There is a river, and it has washed my slate clean.
New home. New baby. New friends. New church. New weather. The year is new, and my days are full of new things.
Strangely, not one bit of it feels new. These are déjà vu days, and everything in them feels familiar and comfortable. As if I have already worn deep grooves into this daily life.
My baby daughter looks exactly like her sister, my firstborn. Holding this baby, nine years disappear, and I am a new mother again. I sit in the same rocking chair, she wears the same pink dress, and I sometimes can’t tell who is in my arms, the first baby or the last.
I tuck her into the same blue pram, and we walk beneath maple trees on our way to meet the school bus. I remember this stroller cutting through the icy winds on Chicago’s sidewalks, and I think I must have always known, somewhere deep within, that I was headed to this good place.
It is simply too familiar. I am not surprised by any of it. Only grateful. Deeply grateful.
I once wrote that I was living the first half of this verse: “Just as I watched over them to uproot and tear down … so I will watch over them to build and to plant” (Jeremiah 31:28).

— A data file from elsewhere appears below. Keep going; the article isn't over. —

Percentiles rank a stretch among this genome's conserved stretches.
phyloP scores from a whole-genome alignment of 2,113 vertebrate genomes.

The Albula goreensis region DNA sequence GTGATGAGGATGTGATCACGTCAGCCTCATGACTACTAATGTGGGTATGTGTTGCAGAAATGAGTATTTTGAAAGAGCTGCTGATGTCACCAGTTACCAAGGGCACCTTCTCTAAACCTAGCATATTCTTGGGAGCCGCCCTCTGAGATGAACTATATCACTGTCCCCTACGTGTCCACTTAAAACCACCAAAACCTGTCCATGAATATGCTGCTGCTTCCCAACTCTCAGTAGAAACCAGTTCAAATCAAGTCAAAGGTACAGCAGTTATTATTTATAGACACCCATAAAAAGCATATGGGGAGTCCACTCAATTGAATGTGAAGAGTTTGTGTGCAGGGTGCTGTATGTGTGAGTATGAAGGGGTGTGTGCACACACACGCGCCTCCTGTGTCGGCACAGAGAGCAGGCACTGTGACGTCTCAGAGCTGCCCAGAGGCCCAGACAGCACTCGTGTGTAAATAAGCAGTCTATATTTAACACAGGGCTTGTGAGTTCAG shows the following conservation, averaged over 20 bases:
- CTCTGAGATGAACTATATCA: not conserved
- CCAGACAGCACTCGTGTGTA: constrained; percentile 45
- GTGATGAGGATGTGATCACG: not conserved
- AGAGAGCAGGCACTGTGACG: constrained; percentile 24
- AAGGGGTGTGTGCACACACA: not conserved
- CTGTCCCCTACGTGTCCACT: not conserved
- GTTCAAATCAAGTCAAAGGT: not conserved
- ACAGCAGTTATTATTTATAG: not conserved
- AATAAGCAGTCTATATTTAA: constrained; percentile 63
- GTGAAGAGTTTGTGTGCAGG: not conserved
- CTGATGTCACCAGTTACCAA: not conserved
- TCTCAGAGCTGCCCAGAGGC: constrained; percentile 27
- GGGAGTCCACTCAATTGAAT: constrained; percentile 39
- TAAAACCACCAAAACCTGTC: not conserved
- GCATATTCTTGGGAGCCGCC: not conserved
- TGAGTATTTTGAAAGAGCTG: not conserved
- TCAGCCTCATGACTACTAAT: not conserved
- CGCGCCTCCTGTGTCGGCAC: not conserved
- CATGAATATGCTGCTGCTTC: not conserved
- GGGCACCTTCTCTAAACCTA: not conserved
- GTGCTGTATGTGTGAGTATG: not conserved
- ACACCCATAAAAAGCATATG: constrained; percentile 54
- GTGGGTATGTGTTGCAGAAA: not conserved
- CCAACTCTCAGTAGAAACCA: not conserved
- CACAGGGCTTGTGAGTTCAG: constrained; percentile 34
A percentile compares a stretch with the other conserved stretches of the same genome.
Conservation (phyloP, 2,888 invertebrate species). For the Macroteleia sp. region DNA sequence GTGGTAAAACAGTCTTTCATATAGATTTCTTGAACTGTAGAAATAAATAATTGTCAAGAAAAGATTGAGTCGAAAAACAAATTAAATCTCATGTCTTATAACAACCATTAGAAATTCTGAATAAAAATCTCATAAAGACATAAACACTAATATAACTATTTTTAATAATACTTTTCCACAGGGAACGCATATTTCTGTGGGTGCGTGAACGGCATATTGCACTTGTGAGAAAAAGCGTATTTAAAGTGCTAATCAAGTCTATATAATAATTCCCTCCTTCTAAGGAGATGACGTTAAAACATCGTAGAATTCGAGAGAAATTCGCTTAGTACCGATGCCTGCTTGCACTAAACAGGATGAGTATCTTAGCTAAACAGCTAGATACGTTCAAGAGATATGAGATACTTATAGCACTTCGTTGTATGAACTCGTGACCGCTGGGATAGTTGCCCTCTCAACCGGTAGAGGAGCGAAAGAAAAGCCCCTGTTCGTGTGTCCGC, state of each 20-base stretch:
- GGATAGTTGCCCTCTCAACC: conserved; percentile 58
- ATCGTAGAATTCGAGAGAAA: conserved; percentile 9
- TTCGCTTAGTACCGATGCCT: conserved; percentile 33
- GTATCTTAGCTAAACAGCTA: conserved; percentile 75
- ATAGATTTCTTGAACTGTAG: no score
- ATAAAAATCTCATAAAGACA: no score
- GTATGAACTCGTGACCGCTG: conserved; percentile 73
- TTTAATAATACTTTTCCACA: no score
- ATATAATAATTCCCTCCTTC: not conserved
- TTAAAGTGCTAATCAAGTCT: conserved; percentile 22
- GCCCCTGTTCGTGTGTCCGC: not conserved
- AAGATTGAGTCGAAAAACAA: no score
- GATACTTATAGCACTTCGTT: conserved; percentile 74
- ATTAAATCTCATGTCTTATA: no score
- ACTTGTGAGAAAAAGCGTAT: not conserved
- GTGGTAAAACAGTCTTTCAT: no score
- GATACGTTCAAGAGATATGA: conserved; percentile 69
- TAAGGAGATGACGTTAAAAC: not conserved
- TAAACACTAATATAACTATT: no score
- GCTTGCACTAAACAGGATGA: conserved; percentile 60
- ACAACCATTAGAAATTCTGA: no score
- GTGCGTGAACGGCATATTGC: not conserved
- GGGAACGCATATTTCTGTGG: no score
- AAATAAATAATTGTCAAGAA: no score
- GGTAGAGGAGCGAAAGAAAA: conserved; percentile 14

Now I am living the second half.
My firstborn was a firecracker of a baby, and she broke me. In so many good and necessary ways, she broke me.
My fourth is like gentle rain in spring. One fierce and one gentle, they have both been good gifts.
There were years when all was uprooted. Now new things are growing. Both are necessary. Both are good.
I have been hearing this whisper for months, but now it is a shout: “Return! Return!”
I have said, “Yes, Lord, I am coming,” again and again I have said it until this moment, having just tipped over into this new year, I know I have arrived. I have returned.
And every day of this year, I will wake with one word in mind: return.
The poet T. S. Eliot says “We shall not cease from exploration / And the end of all our exploring / Will be to arrive where we started / And know the place for the first time.”
I have journeyed to my own beginning, and there is no surprise in this. Haven’t I always felt most at home with the One who names himself Alpha and Omega?
He is my beginning, and he is my end, and I have come home. I have returned; I am, every day, returning.
“My eyes will watch over them for their good, and I will bring them back to this land. I will build them up and not tear them down; I will plant them and not uproot them. I will give them a heart to know me, that I am the Lord. They will be my people, and I will be their God, for they will return to me with all their heart.”